There was a report this week in the UK about the popularity of conspiracy theories. The latest one was that the police deliberately held back in the early days of the London riots because they wanted to fuel a backlash so they could arrest more young people later. Not surprisingly the adherents of this theory were predominantly young. And the internet got most of the blame. There are now moves to add ‘internet awareness’ classes to the school syllabus – to teach children that ‘not everything you read on the internet is true.’ (Gasp! Say it ain’t so! – ed)
Alas, I don’t think it’ll work. The internet may make the dissemination of (mis)information faster and wider, but it’s the human brain’s love of joining up the dots to find pretty patterns that’s the problem. It’s said that our brains are wired to detect patterns out of incomplete information. Some say it’s our desire to find order out of chaos. The only problem is that one person’s order is another person’s fantasy. Our brain’s have baggage – our prejudices, our beliefs, our suspicions – and when we look for order … we see it through a series of filters.
Some people see the hand of the police, the government, the CIA, the Illuminati – or even the Lizard People who inhabit the Earth’s hollow core – everywhere. Shadowy figures seeking to manipulate and control our lives. A few hundred years ago we would have called them devils or demons or witches. They’ve always been around. Curdling our milk, flooding our fields, killing our children. The only difference is that today – with the exception of the Lizard People – we tend to give them human form.
And the ones we hear about – the faked moon landing, the Princess Diana murder, the 9-11 conspiracy – are only the tip of the iceberg. There are millions out there. I expect we all know one or two from a friend or family member – a weird conviction that not only defies logic but stubbornly refuses to yield to counter-argument.
My mother had several. One was my nephew’s fault. She’d just moved into a new bungalow and was complaining about a strange smell in one of the wardrobes. She’d cleaned it several times and it wouldn’t go away. My nephew, jokingly, said it was probably lemmings. It didn’t get the reaction he’d hoped for. What he should have realised was that my mother was desperate for an answer to a problem that had been eating at her for days. And her clever nephew had just given her one. The fact that there were no lemmings in Bournemouth – or anywhere else in the UK outside of a zoo – was immaterial. She had an answer. And she was sticking to it. No amount of argument, or confession, could dissuade her. She had lemmings.
Then there was my mother-in-law’s musical electrical socket. Last year we got an irate phone call from her complaining about an electrician who had moved a phone socket for her.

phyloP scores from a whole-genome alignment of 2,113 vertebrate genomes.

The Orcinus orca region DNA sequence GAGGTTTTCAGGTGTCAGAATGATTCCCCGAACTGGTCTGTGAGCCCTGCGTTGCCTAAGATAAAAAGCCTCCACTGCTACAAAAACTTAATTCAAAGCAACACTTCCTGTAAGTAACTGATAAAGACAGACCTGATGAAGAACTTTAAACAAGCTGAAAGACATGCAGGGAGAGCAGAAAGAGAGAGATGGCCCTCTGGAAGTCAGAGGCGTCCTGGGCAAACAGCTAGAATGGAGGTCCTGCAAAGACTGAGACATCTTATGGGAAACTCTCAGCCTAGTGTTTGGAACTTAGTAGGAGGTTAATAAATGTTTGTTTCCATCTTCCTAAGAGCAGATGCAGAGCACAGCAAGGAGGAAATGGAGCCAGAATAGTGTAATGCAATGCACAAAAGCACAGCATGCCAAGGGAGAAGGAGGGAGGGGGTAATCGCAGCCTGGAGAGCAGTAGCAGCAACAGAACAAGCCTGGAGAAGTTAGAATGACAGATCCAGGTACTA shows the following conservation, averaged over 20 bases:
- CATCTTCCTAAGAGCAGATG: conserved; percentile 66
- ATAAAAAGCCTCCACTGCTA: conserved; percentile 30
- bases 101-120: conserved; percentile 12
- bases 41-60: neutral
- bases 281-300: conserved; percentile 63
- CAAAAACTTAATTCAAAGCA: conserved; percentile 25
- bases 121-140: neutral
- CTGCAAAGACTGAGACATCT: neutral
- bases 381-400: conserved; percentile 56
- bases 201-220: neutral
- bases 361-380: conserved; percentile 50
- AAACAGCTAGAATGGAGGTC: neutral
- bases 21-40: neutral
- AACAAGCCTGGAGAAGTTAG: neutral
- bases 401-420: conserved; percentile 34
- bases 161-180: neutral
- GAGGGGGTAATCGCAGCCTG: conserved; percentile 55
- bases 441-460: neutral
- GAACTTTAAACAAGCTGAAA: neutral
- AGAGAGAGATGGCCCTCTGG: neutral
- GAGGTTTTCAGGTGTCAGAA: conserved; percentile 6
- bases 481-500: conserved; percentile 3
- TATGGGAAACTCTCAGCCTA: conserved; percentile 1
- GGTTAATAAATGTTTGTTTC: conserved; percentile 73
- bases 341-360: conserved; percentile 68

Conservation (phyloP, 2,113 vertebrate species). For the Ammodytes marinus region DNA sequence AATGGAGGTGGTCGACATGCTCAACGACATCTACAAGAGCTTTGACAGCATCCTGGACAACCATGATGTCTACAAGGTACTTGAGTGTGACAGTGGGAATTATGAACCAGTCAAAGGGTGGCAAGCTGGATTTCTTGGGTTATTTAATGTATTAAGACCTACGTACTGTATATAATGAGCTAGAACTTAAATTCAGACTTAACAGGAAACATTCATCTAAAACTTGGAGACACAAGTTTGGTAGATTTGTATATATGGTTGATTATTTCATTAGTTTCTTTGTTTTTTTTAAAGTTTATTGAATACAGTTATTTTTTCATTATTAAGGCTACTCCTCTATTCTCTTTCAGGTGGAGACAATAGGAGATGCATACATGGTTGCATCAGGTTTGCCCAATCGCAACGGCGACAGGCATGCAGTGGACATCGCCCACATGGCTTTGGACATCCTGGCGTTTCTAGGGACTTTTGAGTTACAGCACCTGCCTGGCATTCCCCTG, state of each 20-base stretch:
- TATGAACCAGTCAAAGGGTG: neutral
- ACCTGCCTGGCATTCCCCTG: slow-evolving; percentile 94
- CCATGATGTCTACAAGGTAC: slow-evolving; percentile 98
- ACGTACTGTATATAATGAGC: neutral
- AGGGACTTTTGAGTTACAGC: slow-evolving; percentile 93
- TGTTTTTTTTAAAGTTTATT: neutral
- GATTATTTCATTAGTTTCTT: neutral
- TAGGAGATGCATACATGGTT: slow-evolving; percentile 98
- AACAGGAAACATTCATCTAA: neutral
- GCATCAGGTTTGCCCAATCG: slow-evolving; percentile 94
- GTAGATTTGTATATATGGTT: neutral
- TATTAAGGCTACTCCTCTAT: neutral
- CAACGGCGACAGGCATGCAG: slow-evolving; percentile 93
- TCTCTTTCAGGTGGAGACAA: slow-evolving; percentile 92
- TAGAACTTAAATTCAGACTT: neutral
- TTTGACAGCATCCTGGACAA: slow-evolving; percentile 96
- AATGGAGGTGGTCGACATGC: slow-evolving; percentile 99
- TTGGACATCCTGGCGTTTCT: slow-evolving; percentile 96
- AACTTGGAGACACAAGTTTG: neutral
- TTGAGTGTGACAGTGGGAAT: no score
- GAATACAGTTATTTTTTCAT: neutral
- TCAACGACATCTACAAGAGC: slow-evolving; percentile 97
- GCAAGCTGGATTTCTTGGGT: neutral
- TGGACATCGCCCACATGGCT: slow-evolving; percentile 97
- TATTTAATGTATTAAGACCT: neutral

“What’s wrong with it?”
“It has music coming out of it.”
What? Several questions later we ascertained that at six o’clock every evening the electrical socket played the carol ‘We wish you a Merry Christmas.’ Was there nothing the Lizard People wouldn’t stoop to!
Naturally, it being early January, we suggested the more likely explanation was that someone had sent her a musical Christmas Card and it was coming from there and not the socket. She would have none of it. It started the day after the socket was moved. End of discussion.
Every week for six months we had a similar conversation. Electrical sockets don’t play music. This one does! No, it doesn’t! Yes, it does!
She wanted to confront the electrician and ask him what he was playing at. You shouldn’t go around installing sockets that sing at people. You should be arrested! Every week we persuaded her not to. We phoned her at six o’clock so we could listen, we asked her to move the phone around the room so we could track it down. I don’t need to. I’m sat right here! It’s coming from the socket. We asked her to invite friends round at six o’clock so they could confirm it. She did and they were as confused as she was. Were there Wise Men trapped in the wall cavity?
When we arrived at her house last summer, our first task was to track down the lurking carol singers. There were no Christmas cards, but the living room was somewhat cluttered – my mother-in-law was 95 and not a believer in minimalist furnishing. There were display cabinets and knick-knacks and piles of unopened small boxes of free gifts from catalogues.
Six o’clock came and so did the carollers. It was an alarm in an unopened plastic clock cum thermometer cum Godknowswhat gadget from Taiwan. Shelagh took it out of the box and switched it off. One less conspiracy – the Christmas Carolling Lizard Electricians Plot To Take Over the World – was thwarted.
Chris Dolley is an English author living in France with a frightening number of animals. More information about his other work can be found on his BVC bookshelf .